| November 14, 2012

The days of ‘blanket support’ are over

As the winds of austerity sweep through the country, winter is coming for academia,” Walter Russell Mead recently wrote (‘Academia’s Day of Reckoning Draws Nearer’). “Taxpayers and their representatives can no longer afford to supply blanket support to every academic venture, field, and practitioner.”

Hats off to University of Oklahoma president David Boren for at least asking the question: “Do we need all the course offerings we have?”

I would suggest the answer is no. Take Women’s Studies (please). Dr. Jennifer Roback Morse, who has taught economics at Yale University and elsewhere, has argued that the Women’s Studies program at the University of Oklahoma—a harmful program devoted to the study of women and the promotion of a socially destructive ideology—is completely unnecessary. She says the taxpayers of Oklahoma should stop paying for it.

Those taxpayers, after all, are among the most conservative, pro-life, pro-traditional-family taxpayers in the United States. A full 57 percent describe themselves as somewhat or very conservative, while only 9 percent self-identify as somewhat or very liberal (the other 29 percent are moderate). And they’re not an inexhaustible source of cash.

In the April-June 2006 edition of the scholarly journal Food and Foodways—yes, there is such a thing—OU women’s studies professor Julia C. Ehrhardt published an article entitled “Towards Queering Food Studies: Foodways, Heteronormativity, and Hungry Women in Chicana Lesbian Writing.” Here, presented without comment, is the abstract:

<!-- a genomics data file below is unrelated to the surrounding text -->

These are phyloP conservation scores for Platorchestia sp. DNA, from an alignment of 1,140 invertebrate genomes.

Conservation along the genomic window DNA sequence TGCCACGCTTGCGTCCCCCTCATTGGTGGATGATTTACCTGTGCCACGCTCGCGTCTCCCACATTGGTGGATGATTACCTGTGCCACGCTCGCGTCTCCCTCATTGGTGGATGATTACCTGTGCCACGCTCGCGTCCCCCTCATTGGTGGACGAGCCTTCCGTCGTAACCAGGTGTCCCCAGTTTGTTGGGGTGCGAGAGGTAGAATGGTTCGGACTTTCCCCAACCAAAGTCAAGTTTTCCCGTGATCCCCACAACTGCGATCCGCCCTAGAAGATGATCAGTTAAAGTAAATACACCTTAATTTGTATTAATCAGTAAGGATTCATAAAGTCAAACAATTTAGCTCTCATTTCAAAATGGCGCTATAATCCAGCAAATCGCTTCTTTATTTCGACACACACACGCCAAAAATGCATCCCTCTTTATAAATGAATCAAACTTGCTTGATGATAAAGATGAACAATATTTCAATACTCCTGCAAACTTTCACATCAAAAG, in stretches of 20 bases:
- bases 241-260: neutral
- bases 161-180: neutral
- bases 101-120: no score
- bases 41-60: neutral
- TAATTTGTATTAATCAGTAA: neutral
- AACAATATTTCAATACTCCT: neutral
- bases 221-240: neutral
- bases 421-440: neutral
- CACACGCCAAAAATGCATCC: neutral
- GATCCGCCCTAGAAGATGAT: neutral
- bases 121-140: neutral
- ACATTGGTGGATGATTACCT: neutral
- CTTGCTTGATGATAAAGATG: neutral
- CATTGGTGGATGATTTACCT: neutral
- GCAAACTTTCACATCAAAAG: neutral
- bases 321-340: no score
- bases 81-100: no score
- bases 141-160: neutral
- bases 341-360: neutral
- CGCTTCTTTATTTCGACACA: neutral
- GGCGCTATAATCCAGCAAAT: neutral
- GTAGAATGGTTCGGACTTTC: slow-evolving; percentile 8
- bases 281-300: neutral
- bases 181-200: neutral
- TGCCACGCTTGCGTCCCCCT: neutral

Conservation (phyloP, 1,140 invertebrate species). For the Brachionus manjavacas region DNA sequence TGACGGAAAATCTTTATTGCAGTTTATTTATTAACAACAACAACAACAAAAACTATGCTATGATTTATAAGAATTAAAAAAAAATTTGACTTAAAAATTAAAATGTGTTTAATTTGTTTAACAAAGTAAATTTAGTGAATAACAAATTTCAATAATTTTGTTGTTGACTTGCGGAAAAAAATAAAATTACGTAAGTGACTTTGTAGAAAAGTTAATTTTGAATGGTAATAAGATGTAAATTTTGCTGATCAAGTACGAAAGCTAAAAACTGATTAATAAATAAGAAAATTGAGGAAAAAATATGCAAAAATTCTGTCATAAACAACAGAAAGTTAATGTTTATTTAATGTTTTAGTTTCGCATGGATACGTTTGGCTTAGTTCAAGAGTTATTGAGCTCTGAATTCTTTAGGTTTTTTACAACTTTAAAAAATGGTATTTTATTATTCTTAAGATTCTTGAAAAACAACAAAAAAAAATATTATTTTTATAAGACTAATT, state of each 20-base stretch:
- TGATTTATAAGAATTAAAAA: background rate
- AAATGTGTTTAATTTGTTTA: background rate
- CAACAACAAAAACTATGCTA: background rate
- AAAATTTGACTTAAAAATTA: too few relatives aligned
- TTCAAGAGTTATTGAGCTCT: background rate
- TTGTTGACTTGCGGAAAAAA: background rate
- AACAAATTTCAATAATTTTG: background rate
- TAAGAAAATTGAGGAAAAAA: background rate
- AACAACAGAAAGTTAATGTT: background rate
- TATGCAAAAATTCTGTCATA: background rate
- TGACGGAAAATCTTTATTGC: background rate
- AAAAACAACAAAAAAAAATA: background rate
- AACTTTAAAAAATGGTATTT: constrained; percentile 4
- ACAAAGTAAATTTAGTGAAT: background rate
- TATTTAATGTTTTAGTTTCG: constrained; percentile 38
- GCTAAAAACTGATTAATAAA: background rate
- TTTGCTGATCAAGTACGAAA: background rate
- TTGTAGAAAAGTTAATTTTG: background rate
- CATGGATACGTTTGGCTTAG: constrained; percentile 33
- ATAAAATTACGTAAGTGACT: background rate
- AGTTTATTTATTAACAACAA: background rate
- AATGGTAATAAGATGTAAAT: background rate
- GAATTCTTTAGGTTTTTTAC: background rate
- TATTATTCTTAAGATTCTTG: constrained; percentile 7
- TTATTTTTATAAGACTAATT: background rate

As the nascent field of food studies takes shape, insights from queer studies have the potential to enrich our understandings of the interrelationships among food, gender, and sexuality. The project of queering food studies invites us to consider how food practices and beliefs reinforce and resist heterosexual gender ideologies. In this article, I analyze foodways in recent Chicana lesbian literature, examining writings that illustrate the cultural endurance of heteronormative constructions of gender even as they demonstrate how these beliefs are disrupted, destabilized, and transformed in queer literary kitchens. Poetry and essays by Chicana lesbians challenge dominant models of Chicana culinary roles by emphasizing women’s efforts to satisfy their physical and sexual appetites. In particular, Carla Trujillo's 2003 novel, What Night Brings, highlights the figure of the hungry lesbian as a provocative counterpoint to the literary image of the Chicana as cook. Literature by Chicana lesbians not only invites scholars to question heteronormative assumptions about food, gender, and identity, but also demonstrates the potential of queer studies to enrich a variety of topics in food scholarship.

Consider also some of the course offerings our young baristas-in-training can choose from: Contemporary Feminist Thought; Lesbian Literature; Early Modern Witch-Hunt; Feminist Anthropology; Varieties of Radical Dissent; Food and Power; Women Creating Social Change; Sociology of Family; Human Sexuality; Human Sexuality II; Women’s Health; You’ve Come a Long Way Baby: How Female Athletes Arrived; Sociology of Gender; Women and Gender Relations; Race, Gender and the Media; Gender in East Asia; and Women and Development in Latin America.

The good news is that the Women’s and Gender Studies budget at OU has been reduced 52 percent in the past two years. Mead is correct: “Taxpayers and their representatives can no longer afford to supply blanket support to every academic venture, field, and practitioner.”

[Cross-posted at]

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